Hunters of Earth kicked off AudioGO’s fiftieth anniversary Doctor Who series Destiny of the Doctor by doing something we’ve rarely seen — a story from before An Unearthly Child. The second release in this series, Shadow of Death, takes the opposite tack, giving us a very period-bound story. Simon Guerrier’s tale begins the evocation with its opening scene, showing the Doctor, Jamie, and Zoe in comedic misunderstandings with a date display.

Once they’ve landed, it’s on to spooky corridors and sinister monsters, as the Doctor visits a space base with an international crew. Simon Guerrier shows off that astronomy course that got him through The Cold Equations again, setting the story on a planet orbiting a pulsar. It’s all well-used to serve the story, though, with some great evocative imagery on the surface of the planet. There are also some fun references to future Doctor Who, when the Doctor receives a mysterious message. It’s nice that the series’s arc elements are being consequential without being overdetermining. (There’s also a pleasing reference to Steven Taylor!)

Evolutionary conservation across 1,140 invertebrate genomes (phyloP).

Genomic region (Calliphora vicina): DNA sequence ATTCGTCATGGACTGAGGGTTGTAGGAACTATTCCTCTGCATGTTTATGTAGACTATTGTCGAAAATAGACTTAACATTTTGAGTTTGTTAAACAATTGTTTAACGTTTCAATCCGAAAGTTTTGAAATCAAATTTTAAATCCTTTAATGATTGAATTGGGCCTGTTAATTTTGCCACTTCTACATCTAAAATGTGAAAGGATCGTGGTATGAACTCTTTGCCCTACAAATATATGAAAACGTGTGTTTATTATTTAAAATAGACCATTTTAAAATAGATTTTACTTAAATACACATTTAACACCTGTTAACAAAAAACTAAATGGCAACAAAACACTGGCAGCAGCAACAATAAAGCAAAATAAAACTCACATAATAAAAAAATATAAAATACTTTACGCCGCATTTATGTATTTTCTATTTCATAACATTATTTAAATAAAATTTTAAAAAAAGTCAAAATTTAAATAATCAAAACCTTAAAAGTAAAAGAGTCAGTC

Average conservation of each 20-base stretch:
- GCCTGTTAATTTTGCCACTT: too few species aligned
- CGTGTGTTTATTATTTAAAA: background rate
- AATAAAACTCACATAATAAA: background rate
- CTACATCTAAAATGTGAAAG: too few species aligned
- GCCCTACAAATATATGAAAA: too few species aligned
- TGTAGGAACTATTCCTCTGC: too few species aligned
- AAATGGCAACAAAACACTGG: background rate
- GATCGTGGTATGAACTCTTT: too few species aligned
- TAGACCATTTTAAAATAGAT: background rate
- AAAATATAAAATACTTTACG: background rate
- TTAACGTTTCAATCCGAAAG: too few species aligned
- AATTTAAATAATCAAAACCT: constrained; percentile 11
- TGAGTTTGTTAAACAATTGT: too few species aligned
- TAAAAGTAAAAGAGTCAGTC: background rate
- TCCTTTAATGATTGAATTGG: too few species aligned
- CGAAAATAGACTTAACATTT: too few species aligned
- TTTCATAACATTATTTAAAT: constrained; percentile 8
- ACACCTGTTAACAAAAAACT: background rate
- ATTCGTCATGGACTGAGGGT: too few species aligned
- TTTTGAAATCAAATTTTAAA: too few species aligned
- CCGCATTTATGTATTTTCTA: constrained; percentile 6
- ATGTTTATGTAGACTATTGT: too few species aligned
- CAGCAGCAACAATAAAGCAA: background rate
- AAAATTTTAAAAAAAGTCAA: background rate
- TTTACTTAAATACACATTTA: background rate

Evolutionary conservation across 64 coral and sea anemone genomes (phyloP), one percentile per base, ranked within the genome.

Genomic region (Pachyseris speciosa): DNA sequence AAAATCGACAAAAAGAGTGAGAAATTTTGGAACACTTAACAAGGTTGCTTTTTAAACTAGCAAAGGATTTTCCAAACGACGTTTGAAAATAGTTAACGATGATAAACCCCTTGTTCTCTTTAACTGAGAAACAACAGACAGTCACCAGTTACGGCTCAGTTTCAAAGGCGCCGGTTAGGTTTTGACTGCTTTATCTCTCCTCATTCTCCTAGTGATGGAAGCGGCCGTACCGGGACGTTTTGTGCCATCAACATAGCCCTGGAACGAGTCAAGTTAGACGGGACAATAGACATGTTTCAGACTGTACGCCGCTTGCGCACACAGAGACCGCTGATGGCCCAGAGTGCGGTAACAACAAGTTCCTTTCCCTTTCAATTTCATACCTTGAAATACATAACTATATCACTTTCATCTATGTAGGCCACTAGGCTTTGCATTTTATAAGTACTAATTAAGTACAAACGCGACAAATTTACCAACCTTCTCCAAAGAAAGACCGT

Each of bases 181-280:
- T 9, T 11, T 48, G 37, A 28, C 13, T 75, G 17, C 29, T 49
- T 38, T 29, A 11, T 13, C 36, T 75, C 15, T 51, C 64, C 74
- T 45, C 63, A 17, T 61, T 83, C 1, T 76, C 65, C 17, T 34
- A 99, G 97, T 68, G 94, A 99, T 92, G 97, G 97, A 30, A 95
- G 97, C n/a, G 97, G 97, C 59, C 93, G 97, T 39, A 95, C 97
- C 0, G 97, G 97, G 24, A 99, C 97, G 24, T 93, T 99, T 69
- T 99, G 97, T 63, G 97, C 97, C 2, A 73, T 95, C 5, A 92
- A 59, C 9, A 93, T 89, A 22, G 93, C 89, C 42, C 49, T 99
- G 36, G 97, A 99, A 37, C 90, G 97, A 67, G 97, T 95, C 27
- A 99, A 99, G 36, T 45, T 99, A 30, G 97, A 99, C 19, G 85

Shadow of Death is a creepy tale with some interesting ideas underlying it, recalling its time period very well. Simon Hunt’s sound design is great at adding to the atmosphere of the dark, abandoned base — I was listening to this in the car, and I thought the weird noises were coming from outside of it at first! The base throbs with an understated that lets you know something is happening… but not what.

Frazer Hines reads the story, and of course he’s great. He captures his younger self and Patrick Troughton especially well, as is oft-commented, but he also recreates Wendy Padbury’s Zoe with ease, and his narration is easy to follow and full of energy. Evie Dawnay is the guest voice in this outing, cut very clearly from the mould of Troughton-era authority figures like Miss Kelly in The Seeds of Death.

It’s a simple tale, but one well told; if the actual late 1960s era of the show had ever done a two-parter, one imagines it would not have been much different to this. If the mission of Destiny of the Doctor is to celebrate all the various forms of the television programme, that remit has definitely been achieved here — especially considering its second-person narration, it feels like more of a “Lost Story” than the actual Troughton Lost Stories!

Shadow of Death (by Simon Guerrier; read by Frazer Hines) was released by AudioGO in February 2013.